Q&A / 

Hardwood Floor Finish Repair

DEAR TIM: There are several places on my hardwood floors where bare wood is showing. The finish and stain have been worn off. Some floors have been stained and others are natural. Money is tight and I simply can't afford to have the floors completely refinished. Is it possible to make repairs to the floors and have the damaged areas look great? Is this a DIY job? How would I proceed? Holly B., Attleboro, MA

DEAR HOLLY: Your situation reminds me of a remodeling job I did many years ago for a demanding architect at his own home. Part of the job was installing some new oak parquet flooring at a doorway. The existing floor was stained and the new flooring had to match both in finish sheen and color. The customer was skeptical that I could do it. Guess what? I got a perfect match and so can you!

Here's what you need to realize starting this repair. You can't make the floors look any worse than they are. Just about anything you do will be an improvement. That being said, I do suggest that you practice what I'm about to share on some scrape pieces of hardwood flooring if you can get some from a local business that installs hardwood. Call them and you'll be able to get some scrap wood easily.

This hardwood floor has been damaged by the chair legs. It can be easily repaired. Photo Credit: Tim Carter

The first thing to do is to sand the damaged areas. If there are deep scratches, you'll have to use coarser 60-grit sandpaper to start the process. Only use this coarse sandpaper in the area of the deep scratches. You will be using several different grits of paper from coarse to very fine to complete the sanding.

You can sand by hand if you have smaller areas less than 6 inches square. Be sure to use a sanding block. If you have access to an electric palm sander, this tool will make the job go faster.

Sand the damaged area and extend the sanding to the edges of the floor that are not damaged as you use the fine-grit sandpapers. Just go over onto these edges about an inch. Use finer grits of sandpaper advancing finally to 240 grit. Aluminum oxide sandpaper, it's usually a medium brown color, is a great paper to use for this project. The wood needs to be as smooth as glass before continuing.

Remove all dust with a vacuum that exhausts outdoors if possible. Wipe the sanded area with a tack cloth. If the floor is natural with no stain, the next step is to apply the first coat of finish.

Floor urethane comes in both oil and water-based formulations. The water-based urethanes typically will be crystal clear when they dry, and will not impart any color to the wood. The oil-based urethanes tend to have a slight amber or golden appearance once they dry.

To see which one best matches your existing floor color, you can sand a tiny area of flooring, about the size of a postage stamp, in a closet or under some large piece of furniture. Using a cotton swab, apply a drop or two of each of the urethanes to one half of the sanded area. Allow to dry to see which one achieves the best color match.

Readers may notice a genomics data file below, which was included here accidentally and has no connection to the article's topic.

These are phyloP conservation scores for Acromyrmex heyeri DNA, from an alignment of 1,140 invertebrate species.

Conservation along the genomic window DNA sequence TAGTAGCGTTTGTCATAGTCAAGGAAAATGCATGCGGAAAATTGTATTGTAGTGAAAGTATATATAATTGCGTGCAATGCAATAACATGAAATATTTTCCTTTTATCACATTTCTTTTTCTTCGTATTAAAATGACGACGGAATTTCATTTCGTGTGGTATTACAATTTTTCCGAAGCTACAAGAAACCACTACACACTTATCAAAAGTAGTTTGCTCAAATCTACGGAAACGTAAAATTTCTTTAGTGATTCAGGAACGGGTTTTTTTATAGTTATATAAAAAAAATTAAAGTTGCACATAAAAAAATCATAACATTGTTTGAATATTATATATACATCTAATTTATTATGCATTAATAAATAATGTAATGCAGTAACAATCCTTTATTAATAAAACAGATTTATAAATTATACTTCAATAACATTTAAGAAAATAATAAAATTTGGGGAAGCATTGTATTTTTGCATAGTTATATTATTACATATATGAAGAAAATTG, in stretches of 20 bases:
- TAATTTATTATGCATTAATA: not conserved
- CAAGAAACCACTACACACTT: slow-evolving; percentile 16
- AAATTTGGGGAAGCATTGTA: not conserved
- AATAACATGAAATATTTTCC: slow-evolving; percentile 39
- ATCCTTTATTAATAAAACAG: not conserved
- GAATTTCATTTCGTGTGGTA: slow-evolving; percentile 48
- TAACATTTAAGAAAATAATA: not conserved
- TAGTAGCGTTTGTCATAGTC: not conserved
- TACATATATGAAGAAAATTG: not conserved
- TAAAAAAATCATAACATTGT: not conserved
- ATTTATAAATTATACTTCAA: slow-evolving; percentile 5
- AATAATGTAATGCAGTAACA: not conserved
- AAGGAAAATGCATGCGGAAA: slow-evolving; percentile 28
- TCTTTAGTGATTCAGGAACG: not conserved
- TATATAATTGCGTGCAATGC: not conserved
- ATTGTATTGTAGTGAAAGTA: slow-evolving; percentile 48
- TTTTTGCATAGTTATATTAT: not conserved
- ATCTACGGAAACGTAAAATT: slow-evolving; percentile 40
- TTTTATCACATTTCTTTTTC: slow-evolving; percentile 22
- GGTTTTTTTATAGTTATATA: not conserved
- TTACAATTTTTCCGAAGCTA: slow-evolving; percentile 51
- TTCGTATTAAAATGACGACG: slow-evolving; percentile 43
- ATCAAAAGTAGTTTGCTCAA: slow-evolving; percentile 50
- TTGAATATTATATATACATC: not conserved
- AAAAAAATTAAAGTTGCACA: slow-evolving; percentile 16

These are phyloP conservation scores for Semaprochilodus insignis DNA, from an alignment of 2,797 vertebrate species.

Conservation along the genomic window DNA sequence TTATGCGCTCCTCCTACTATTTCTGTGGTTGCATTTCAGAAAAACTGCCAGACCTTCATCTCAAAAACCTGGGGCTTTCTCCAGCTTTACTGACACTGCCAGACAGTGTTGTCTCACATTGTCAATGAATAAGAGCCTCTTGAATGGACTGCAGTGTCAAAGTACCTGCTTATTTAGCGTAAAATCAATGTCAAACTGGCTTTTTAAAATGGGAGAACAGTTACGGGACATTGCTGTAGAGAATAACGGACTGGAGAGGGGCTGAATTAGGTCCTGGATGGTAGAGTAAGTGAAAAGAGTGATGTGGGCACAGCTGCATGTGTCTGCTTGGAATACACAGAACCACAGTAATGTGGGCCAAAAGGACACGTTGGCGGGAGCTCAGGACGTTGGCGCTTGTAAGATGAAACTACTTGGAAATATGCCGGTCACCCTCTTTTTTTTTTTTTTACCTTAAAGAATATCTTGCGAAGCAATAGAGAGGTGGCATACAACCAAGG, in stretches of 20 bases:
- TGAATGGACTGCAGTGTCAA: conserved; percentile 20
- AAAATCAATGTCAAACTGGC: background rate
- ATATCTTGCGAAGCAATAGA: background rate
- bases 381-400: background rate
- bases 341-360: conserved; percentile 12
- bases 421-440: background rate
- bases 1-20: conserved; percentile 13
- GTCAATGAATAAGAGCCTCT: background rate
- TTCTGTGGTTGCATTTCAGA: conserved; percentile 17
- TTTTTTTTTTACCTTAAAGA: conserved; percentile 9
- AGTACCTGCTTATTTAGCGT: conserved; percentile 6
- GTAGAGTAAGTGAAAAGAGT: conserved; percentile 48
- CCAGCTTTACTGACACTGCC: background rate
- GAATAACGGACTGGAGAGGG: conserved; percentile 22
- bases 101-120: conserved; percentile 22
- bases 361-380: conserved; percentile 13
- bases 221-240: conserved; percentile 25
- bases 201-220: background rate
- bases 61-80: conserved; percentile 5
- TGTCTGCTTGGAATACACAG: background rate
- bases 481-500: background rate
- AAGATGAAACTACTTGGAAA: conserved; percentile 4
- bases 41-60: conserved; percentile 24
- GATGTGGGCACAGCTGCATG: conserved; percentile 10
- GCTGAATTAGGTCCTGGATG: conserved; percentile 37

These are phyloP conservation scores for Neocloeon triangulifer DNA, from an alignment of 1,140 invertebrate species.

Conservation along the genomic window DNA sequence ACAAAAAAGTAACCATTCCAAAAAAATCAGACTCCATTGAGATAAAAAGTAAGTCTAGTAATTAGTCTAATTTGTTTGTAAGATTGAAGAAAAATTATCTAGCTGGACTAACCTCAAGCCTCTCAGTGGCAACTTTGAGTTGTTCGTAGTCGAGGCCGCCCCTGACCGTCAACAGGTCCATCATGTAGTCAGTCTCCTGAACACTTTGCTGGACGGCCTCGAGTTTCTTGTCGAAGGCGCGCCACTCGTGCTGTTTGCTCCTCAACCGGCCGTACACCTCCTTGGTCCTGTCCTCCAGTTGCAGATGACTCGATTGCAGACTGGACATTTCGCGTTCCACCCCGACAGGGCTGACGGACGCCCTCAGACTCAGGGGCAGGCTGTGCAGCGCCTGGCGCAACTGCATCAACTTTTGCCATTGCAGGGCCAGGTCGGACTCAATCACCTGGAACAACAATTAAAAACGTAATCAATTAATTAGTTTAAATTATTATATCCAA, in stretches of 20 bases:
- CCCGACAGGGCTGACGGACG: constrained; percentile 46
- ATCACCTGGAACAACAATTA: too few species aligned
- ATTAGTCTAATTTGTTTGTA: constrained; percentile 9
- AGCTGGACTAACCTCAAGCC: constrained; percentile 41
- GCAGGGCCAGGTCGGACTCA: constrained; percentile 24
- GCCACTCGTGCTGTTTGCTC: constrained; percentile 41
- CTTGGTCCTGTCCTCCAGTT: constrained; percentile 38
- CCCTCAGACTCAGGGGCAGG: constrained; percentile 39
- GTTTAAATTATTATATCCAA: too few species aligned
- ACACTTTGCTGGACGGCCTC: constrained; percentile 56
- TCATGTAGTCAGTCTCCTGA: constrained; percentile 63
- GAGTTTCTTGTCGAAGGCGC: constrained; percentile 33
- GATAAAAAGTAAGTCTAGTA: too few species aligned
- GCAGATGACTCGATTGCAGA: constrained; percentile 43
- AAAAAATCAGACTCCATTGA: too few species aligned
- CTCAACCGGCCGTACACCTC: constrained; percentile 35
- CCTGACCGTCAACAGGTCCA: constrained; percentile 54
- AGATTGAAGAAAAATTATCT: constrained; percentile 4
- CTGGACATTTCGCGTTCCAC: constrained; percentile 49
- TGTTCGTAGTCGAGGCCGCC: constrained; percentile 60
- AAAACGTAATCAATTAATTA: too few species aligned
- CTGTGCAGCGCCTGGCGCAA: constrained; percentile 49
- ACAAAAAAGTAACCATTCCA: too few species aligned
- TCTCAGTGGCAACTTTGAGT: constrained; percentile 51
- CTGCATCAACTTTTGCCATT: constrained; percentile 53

If you have to match a stained floor, realize that the sanded wood must be satin smooth so the stain doesn't come out too dark. You may have to purchase several small cans of test stain to get an exact match. When you apply the stain and it's wet just after you lightly wipe off the excess stain from the wood, the color you see at that instant is the color the stain will be after urethane is applied to it.

Urethanes come in varying shades of gloss. To match your existing floor gloss, you'll have to clean it well to see what it is. If you make a mistake and select the wrong gloss, you can easily re-coat the repaired area until you get a close or perfect match.

You'll need to apply at least three coats of urethane to complete the repair. Read the label to determine how long you need to wait before you apply each coat. You'll have to lightly sand the urethane before you apply the next coat. Use the tack cloth to get up all dust before you apply the urethane.

Apply the final coat of urethane so it stops at the edges of the wood strips and not in the middle of a single piece of wood. This natural break between the strips of wood flooring helps to disguise minor differences in the sheen of the urethane. If the sheen is not perfectly matched, wait about two weeks and try to burnish it with an old towel to make it blend better with the slightly worn finish of the hardwood flooring immediately adjacent to the repaired area. Believe me, your floor is going to look so much better!

You can watch a video that shows how to match wood stain. Simply type "wood stain video" into the search engine at www.AsktheBuilder.com.

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3 Responses to Hardwood Floor Finish Repair

  1. Thank you! I have a bad patch where my desk chair has been, the protectors have not worked for me. The rest of the room is fine. I am going to try this. Glad to learn about you and thrilled to learn you are in NH - me too (Dublin). I am now following your FB page.
    What a relief to find these instructions,

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